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H.R.Fisher

C-bout lining mortise?

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 What  procedure do you use to cut the mortises into the corner blocks for the C-bout lining? This may seem like a trivial question but I have been trying various methods none of which I'm  very happy with.    I would  be interested in knowing how others do it. As always, thanks for your response.

                                                                                                                              Henry

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Henry, briefly, I cut the sides of the mortise with a single edge razor blade then cut the mortise ends and gradually excavate the waste with a 1.8 mm wide chisel (Hirsch).   Here's more detail:  I lay out the mortise size and locations with a 0.3 mm mechanical pencil using magnification to check the size.  I push the razor blade edges of the mortises just a little undersized because the wood compresses a bit and then swells back up when the linings are glued in.  This is nothing original to me-basically the method I was taught in school.

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I found in the Heron-Allen manual where he said it's o.k. to notch the lining if you need to.  I'd rather have more corner block than lining anyway.

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...but what if I only have a .5 mm mechanical pencil?

I appreciate you, Doug, and I know I don't know a lot. It's just a lining though. I really don't see why it has to be perfect. Your chisel is the right size, so why mark everything out with a pencil when it can be chunked out in 10 seconds and still look good? Heron-Allen is right here imo, notch the corner and jam it in.

Serious question: why should those mortices be perfect?

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I just jam my 2mm chisel in, little bites at a time, and the spruce just pops out along the grain.  Of course, using extremely low-density, processed spruce for the corner blocks makes this a bunch easier.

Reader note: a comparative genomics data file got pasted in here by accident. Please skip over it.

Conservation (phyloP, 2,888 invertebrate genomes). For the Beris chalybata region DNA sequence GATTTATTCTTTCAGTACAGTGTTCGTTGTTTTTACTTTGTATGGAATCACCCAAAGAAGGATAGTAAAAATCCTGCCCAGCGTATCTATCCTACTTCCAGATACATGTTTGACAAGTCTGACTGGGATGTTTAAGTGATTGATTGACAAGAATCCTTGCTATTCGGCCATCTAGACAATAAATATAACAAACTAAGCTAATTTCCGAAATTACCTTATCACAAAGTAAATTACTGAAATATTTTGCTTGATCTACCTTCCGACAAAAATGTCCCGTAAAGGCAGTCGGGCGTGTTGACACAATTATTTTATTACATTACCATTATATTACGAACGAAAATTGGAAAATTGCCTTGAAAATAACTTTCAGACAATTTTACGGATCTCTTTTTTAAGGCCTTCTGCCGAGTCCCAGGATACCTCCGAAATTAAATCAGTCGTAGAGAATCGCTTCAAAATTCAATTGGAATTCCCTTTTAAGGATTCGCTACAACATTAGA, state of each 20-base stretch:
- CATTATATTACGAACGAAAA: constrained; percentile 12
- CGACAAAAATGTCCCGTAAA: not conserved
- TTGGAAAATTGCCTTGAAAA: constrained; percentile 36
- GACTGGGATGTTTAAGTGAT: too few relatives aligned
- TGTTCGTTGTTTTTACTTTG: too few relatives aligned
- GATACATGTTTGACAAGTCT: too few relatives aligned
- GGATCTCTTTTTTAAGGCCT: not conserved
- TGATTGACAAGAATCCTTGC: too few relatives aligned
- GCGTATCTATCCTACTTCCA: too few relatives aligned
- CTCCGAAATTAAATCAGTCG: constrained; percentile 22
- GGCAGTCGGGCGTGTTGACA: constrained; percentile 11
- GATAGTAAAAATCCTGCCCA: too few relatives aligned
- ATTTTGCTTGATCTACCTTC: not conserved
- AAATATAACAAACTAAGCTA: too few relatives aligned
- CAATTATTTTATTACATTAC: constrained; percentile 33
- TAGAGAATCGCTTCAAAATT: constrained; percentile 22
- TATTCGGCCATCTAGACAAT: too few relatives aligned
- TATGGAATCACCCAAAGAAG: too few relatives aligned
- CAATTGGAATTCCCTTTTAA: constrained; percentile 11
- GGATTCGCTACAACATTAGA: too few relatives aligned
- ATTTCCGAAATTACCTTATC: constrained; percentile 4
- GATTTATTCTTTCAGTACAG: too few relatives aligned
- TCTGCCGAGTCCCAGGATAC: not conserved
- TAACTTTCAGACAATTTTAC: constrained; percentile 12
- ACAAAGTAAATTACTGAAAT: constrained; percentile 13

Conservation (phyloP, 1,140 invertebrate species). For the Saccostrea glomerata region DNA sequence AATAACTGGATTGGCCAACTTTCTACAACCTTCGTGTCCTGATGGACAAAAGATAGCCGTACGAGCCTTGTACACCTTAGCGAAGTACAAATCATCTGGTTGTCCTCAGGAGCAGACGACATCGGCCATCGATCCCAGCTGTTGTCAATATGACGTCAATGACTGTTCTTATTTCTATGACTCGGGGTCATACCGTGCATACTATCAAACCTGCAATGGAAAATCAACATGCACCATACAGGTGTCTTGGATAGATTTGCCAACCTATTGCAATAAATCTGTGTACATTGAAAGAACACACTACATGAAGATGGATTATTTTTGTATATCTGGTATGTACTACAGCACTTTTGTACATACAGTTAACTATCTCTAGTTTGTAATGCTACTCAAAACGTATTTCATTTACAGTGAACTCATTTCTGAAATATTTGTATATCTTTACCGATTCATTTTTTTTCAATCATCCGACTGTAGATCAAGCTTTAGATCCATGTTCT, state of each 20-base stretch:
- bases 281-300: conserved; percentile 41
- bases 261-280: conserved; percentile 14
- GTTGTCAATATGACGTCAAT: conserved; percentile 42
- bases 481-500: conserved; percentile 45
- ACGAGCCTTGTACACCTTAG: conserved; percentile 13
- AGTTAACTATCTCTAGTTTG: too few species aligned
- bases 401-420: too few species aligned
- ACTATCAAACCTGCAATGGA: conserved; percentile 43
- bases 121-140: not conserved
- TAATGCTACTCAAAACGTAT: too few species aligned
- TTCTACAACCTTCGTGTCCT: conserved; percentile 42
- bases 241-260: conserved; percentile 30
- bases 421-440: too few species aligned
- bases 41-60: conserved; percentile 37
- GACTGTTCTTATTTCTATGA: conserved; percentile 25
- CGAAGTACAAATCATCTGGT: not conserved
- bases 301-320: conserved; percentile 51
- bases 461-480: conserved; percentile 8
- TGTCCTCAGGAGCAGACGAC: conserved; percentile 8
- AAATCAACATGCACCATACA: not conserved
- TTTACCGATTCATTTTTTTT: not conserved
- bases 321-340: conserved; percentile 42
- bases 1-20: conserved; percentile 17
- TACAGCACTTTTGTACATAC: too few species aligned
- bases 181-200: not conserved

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I use a straight thin bladed whittling knife, and a chisel that started off at 2mm but got ground down to about the thickness of cello purfling.

 

I start by scratching a guide line from the tip of the corner roughly dividing the block down the middle.  I like to mortice my lining roughly to this line.  But not finicky about it.  I just quickly draw the line to give some guidance. 

 

Next, I hold the actually lining against the ribs and running over the block were it will be morticed in.  I press the knife along both sides of this lining to mark the mortice onto the block.

 

I cut the mortice by alternately pressing the knife deeper into the block along the marked sides, then clearing the wood with the chisel.  The back edge and bottom of the mortice are all chisel work, no knife.  I check the depth using the actual lining again.

 

The whole operation is very quick.   And I can see that with more experience it will get down to 30 secs or so.

 

 

I use willow blocks, so don't know how this would feel with spruce.  Works great in willow.

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I just jam my 2mm chisel in, little bites at a time, and the spruce just pops out along the grain.  Of course, using extremely low-density, processed spruce for the corner blocks makes this a bunch easier.

  I guess I need to invest in a 2mm chisel and jam it in!   sounds simple enough,I should have thought of that. :)

                                                                                                                                Henry

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My husband uses a razor blade (marked to the right depth) and he of course has a tiny chisel. I think it's a shade bigger than 2, but basically 2. The whole process is insanely fast. Those mortices look a ton harder than they are. Imo most procedures in violinmaking look exactly as hard as they are though.

Eta: the result is not Germanic perfection, and I understand that is, in itself, a satisfying goal, but he does all 8 in under 10 minutes for sure. (Added photo)

post-59554-0-08159900-1432344759_thumb.jpg

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Absolutely! I use my Dremel with the purfling jig, and a slightly larger diameter bit than the one used for purfling.

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I saw my lining mortises out, and leave them at a rough 45* angle inside, instead of chopped out square. That way I just have to saw down my lines and chop out the waste. I used to make them square, but realized this was faster, just as strong, and also looks identical from the outside.

The real trick is getting a chisel that is the right size. I bought one the right size for cello, and I made one for violin.

M